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Further studies on the inhibition of lymphocytic choriomeningitis-induced glomerulonephritis by antiinterferon globulin. Circulating immune complexes and ultrastructural studies



Further studies on the inhibition of lymphocytic choriomeningitis-induced glomerulonephritis by antiinterferon globulin. Circulating immune complexes and ultrastructural studies



Laboratory Investigation; a Journal of Technical Methods and Pathology 43(1): 37-46



The development of glomerulonephritis that follows neonatal infection of mice with lymphocytic choriomeningitis (LCM) virus was markedly inhibited by treatment of the mice with anti-mouse interferon antibody. To understand further this phenomenon, 2 different types of investigations were performed. First circulating immune complexes were measured in neonatally LCM virus-infected mice, treated with sheep anti-interferon antibody, normal sheep serum or left untreated. Using 3 tests (virus-IgG complexes, [human lymphoblastoid] Raji cell assay and C1q binding assay) immune complexes were found in all 3 groups of mice infected with LCM virus. The levels were not significantly different in anti-interferon-treated mice, although the prevalence and severity of the glomerulonephritis were considerably decreased in this group until 80 days of age. Second, a sequential ultrastructural study of the early stages of the glomerulonephritis was performed in Swiss mice infected at birth with LCM virus and either left untreated or given injections of sheep anti-interferon antibody or normal sheep serum. By EM, abnormalities of the glomerular basement membrane similar to those induced by exogenous interferon could be detected in untreated mice infected at birth with LCM virus. The lesions characterized by thickening of the lamina rara interna containing areas of rarefaction were transient; maximal at day 16, they were barely detectable by day 58. At this time, electron-dense deposits could be detected in the mesangial spaces. At day 185 and 216, these deposits had increased in size but could also be found in control noninfected mice. The injection of anti-interferon antibody could completely inhibit the development of the glomerular basement membrane lesions. The protection provided by anti-interferon in the development of LCM virus-induced glomerulonephritis is not linked to a decreased amount of circulating immune complexes, but may be due to the inhibition of the local action of interferon on the glomerulus.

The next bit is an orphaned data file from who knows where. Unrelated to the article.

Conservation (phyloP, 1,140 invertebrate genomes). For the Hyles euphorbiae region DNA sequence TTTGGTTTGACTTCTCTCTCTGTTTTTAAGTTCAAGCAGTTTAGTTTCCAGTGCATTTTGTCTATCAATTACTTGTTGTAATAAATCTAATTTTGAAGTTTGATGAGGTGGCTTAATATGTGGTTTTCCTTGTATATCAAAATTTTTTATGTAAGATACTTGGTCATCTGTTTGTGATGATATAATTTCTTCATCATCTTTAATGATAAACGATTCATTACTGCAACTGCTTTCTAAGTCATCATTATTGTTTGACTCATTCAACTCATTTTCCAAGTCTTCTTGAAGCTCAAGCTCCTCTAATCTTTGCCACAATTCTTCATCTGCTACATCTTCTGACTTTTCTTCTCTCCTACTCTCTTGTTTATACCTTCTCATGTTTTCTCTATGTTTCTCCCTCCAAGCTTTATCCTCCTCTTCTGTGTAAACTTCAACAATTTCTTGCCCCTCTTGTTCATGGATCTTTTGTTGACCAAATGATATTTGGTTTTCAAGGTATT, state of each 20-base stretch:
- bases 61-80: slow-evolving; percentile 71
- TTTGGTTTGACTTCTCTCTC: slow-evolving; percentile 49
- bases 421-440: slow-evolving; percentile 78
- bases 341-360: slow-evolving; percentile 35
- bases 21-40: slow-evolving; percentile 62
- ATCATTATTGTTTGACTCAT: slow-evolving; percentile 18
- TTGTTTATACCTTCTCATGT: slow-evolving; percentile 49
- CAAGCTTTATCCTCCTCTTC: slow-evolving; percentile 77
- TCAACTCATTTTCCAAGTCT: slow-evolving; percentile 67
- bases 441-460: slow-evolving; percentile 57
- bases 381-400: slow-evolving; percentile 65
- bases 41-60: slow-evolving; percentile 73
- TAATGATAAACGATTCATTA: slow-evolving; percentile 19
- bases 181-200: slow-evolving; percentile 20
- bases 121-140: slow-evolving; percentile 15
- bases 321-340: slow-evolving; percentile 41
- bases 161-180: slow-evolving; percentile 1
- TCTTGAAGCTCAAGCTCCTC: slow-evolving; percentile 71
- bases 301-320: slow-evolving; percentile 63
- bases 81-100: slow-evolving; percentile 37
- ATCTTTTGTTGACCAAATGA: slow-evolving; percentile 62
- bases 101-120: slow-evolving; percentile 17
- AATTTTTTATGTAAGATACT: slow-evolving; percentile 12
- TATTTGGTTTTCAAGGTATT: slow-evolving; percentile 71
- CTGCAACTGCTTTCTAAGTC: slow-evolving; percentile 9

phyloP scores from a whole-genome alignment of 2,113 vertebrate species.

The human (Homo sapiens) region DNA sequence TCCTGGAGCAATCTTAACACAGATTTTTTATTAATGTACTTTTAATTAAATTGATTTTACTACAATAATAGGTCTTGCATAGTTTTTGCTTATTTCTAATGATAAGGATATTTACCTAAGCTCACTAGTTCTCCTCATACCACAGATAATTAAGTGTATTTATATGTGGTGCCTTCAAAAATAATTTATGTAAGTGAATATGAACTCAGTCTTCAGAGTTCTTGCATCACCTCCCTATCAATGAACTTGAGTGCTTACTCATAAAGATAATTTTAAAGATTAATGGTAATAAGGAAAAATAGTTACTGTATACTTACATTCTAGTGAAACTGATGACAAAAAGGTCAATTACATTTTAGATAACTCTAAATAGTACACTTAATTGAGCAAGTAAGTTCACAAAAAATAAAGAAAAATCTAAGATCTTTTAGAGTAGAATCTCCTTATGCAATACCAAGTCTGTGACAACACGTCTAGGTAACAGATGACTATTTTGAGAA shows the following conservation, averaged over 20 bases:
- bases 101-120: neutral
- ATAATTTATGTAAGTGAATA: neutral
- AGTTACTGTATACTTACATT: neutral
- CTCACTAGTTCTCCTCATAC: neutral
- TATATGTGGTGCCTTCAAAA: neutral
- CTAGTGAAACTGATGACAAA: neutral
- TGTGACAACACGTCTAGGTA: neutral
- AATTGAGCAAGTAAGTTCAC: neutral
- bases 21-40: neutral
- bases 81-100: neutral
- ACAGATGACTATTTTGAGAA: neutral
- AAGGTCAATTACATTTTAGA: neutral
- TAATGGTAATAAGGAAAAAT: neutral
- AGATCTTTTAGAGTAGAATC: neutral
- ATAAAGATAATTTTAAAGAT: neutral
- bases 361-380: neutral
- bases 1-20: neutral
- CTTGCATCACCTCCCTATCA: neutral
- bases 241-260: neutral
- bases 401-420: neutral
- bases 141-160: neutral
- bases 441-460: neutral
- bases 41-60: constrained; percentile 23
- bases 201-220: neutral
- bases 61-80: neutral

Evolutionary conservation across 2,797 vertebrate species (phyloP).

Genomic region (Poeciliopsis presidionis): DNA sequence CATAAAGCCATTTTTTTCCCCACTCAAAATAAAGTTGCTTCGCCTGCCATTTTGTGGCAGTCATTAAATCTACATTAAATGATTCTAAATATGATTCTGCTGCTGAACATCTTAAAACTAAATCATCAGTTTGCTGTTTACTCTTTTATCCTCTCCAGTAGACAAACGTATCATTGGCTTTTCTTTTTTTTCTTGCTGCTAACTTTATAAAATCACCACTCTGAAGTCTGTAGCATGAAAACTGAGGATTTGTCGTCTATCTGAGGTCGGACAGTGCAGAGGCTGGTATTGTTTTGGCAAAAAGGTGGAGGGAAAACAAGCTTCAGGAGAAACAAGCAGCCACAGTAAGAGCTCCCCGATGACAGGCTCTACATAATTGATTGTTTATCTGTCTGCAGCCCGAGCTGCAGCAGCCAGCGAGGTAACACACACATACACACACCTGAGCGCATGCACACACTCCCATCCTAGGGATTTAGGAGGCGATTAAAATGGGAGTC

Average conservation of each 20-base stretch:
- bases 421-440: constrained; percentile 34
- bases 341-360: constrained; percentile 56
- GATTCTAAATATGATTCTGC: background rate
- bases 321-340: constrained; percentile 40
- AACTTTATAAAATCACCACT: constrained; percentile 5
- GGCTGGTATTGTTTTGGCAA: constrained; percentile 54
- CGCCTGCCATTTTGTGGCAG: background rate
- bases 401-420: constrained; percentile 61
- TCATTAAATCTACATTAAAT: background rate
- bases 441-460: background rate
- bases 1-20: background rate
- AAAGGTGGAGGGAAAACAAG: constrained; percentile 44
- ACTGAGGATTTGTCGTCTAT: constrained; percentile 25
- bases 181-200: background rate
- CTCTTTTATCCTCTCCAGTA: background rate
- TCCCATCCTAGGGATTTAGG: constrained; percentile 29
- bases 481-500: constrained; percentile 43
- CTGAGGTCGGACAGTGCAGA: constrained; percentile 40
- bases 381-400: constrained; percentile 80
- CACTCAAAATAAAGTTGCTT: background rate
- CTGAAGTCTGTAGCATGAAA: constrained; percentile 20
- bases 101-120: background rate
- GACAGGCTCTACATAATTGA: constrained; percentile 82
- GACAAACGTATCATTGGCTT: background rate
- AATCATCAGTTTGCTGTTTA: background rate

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Accession: 043171023

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PMID: 7392574


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